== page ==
• 1 Answer
    A

    Treatment options for skin allergies may vary depending on how severe the allergy and its symptoms are. Most importantly, the trigger of the reaction, such as nickel or specific cosmetic products, should be identified so the person can avoid that substance to prevent future allergic reactions. To treat symptoms like rashes or hives, cool cloths or compresses can be applied to the affected area, and for more severe reactions, a lukewarm oatmeal bath might help relieve itchiness. It's best to avoid topical antihistamines, since this can just further irritate the skin. Instead, topical creams that contain corticosteroids should be used. More severe cases might require corticosteroids, antihistamines, or other medications to be taken by mouth for a few weeks after the reaction happens.

  • 1 Answer
    A
    There is no cure for a food allergy. Strict avoidance is the only way to prevent a reaction, which can be caused by even small amounts of a food allergen.
  • 1 Answer
    A
    A answered

    Considered to be the most effective treatment for relieving nasal allergy symptoms, corticosteroid nasal sprays work by reducing inflammation. It's important to use the spray correctly, directing it away from your septum, so follow the instructions closely. If you're still unsure, ask a healthcare practitioner to show you how to do to it. Side effects of steroid sprays may include nosebleeds, nasal dryness, and stinging.

  • 1 Answer
    A
    A answered
    Want better allergy relief? If so, take good care of yourself. Living a healthy lifestyle makes a big difference. It's as important as getting tested, avoiding your triggers and taking your prescribed medication. That's because bad habits, stress and poor sleep not only aggravate allergy symptoms -- they also make them much harder to cope with.

    Try these five steps to boost your health so you can fend off allergy symptoms:
    • Eat a healthy diet. Can the right diet cure your allergies? No. But it can help soothe your symptoms. Load your plate with inflammation quenchers, such as fresh fruits and vegetables, nuts and fish. At the same time, cut back on foods that aggravate allergy-causing inflammation, including refined grains, red and cured meats, alcohol and foods high in saturated fat and sugar.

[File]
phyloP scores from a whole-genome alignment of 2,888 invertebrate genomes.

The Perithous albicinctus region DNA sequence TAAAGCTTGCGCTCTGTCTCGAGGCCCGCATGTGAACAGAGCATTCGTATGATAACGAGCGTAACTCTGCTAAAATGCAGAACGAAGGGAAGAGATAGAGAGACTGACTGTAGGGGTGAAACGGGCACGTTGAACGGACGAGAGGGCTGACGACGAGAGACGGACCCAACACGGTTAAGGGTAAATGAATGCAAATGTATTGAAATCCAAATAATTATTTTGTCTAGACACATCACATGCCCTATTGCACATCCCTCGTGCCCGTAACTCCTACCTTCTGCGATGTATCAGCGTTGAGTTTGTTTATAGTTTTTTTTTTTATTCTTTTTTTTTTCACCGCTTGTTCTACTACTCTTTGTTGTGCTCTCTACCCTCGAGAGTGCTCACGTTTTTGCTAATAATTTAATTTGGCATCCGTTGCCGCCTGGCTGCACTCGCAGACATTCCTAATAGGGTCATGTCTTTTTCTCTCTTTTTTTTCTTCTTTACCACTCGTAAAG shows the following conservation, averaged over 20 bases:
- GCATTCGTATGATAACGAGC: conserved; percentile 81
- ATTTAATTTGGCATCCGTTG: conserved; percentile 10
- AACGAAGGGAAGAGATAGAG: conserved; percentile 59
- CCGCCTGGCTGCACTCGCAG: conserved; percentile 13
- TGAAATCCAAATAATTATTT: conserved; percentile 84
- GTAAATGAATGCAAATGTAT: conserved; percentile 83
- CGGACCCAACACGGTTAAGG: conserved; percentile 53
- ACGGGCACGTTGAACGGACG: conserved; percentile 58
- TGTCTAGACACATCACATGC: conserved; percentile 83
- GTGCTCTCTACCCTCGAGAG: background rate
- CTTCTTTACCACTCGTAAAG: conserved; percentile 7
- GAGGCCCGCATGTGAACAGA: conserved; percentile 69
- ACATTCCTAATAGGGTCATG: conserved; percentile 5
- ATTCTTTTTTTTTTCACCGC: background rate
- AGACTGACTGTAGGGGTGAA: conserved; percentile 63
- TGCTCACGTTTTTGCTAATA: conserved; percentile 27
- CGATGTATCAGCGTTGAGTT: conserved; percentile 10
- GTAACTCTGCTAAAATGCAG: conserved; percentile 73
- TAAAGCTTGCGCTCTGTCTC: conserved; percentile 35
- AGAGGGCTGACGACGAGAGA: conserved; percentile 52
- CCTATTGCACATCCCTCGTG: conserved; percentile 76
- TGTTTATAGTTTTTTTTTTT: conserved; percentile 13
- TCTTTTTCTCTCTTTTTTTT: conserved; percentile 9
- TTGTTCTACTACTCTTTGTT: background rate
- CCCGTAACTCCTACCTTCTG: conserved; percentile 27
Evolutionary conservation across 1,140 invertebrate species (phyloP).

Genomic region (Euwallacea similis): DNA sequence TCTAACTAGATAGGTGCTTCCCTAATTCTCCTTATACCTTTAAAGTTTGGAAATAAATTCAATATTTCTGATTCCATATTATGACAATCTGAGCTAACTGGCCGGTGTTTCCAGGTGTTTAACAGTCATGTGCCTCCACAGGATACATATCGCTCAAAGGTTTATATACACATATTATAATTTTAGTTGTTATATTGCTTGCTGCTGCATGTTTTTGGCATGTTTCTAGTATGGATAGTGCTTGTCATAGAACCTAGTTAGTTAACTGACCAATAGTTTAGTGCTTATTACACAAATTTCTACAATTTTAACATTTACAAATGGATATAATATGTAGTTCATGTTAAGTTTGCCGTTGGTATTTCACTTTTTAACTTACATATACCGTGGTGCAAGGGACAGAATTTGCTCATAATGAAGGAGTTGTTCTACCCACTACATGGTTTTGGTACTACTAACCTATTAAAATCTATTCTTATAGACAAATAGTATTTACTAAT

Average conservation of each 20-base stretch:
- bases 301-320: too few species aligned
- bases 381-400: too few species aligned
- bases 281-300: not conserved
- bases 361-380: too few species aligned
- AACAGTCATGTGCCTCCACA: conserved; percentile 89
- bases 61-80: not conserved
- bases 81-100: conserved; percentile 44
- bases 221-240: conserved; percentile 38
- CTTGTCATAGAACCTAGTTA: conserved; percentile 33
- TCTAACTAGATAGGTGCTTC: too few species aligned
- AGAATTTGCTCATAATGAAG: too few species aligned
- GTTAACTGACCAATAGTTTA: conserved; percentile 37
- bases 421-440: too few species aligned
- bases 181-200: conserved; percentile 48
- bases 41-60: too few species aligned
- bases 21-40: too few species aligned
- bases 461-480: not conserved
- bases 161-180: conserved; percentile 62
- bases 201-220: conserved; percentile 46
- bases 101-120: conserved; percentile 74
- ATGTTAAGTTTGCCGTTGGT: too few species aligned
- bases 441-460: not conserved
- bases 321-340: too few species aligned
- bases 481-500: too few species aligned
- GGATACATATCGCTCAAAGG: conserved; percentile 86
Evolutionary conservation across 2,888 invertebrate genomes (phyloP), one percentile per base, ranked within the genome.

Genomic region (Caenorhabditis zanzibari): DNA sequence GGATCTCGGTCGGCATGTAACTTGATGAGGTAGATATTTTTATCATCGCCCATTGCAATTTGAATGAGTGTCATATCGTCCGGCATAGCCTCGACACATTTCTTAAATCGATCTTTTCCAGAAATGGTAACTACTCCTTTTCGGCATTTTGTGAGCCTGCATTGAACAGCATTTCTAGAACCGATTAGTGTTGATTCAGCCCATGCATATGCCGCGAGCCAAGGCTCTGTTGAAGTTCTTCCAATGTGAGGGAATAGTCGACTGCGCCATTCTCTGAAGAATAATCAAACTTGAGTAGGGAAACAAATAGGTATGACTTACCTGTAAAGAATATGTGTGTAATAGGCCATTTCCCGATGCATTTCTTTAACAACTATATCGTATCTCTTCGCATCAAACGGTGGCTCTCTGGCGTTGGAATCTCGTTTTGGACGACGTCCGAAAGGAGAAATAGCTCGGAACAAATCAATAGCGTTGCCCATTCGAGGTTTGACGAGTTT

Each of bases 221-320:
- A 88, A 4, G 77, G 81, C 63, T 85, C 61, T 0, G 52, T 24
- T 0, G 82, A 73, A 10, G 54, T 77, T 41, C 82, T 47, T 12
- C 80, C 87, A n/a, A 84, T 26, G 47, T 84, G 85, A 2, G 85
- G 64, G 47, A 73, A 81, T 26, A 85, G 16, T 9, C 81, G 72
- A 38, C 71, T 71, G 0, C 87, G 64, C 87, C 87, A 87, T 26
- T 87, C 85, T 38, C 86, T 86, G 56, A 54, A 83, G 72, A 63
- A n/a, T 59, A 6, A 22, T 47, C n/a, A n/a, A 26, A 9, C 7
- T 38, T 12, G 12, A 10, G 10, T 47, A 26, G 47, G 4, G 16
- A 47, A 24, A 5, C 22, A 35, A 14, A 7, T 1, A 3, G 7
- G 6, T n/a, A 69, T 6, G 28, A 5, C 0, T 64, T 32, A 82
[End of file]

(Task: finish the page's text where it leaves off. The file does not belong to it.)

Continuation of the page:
• Exercise. Will regular exercise improve your allergy symptoms? It may not help directly, but it can help you cope with them. Exercise improves your sleep, overall health, immunity, fitness and energy levels. It also increases the production of mood-boosting neurotransmitters, such as dopamine, serotonin and norepinephrine, to help ease allergy-induced stress. Ask your doctor about exercises that are safe for allergies and asthma.
    • Kick bad habits. You'll have an easier time taming nasal allergy symptoms if you don't smoke and you avoid inflammation-inducing junk food and cut back on the mai tais.
    • Get more sleep. Allergy symptoms can steal your sleep, adding to the daytime fatigue and misery brought on by a stuffy nose, constant sneezing and itchy, watery eyes. Ease nighttime symptoms with dust-proof pillow and mattress covers, a high-efficiency particulate air (HEPA) filter in your bedroom and a hot shower before bed.
    • Reduce stress. Allergies can dial up stress fast, so carve out time for a daily round of meditation, positive visualization, yoga, tai chi or even a weekly massage. These remedies won't cure your allergies, but they'll dampen the stress that comes with them.
  • 1 Answer
    A
    For this answer we will assume "cross allergies" refers to cross-reactivity. Cross-reactivity is when your immune system recognizes something as "foreign" to your body and then produces antibodies to identify it. Because they recognize the foreign object by chemical "shape," items with similar "shape" can cause an allergic reaction. Treating them is essentially the same as treating the original allergy: preventing contact, identification with testing if warranted, and being prepared for bad reactions. For certain types of reactions, desensitization may be an option. You should discuss this and any suspected allergies with your doctor. He or she may even be able to help you identify potential cross-reactive agents.
  • 1 Answer
    A
    Antihistamines are often needed along with nasal steroids to treat severe allergies. These medications block histamine, a substance released by the body in response to allergens. Some oral antihistamines, such as diphenhydramine, can cause drowsiness and may be best when taken at night. For daytime use, consider loratadine (Claritin), fexofenadine (Allegra), or cetirizine (Zyrtec).

    Antihistamines in the form of a nasal spray are only available by prescription and typically used to treat more severe allergy symptoms. Compared with oral antihistamines, nasal antihistamines directly target the nasal passages, but may cause a bitter taste and headache.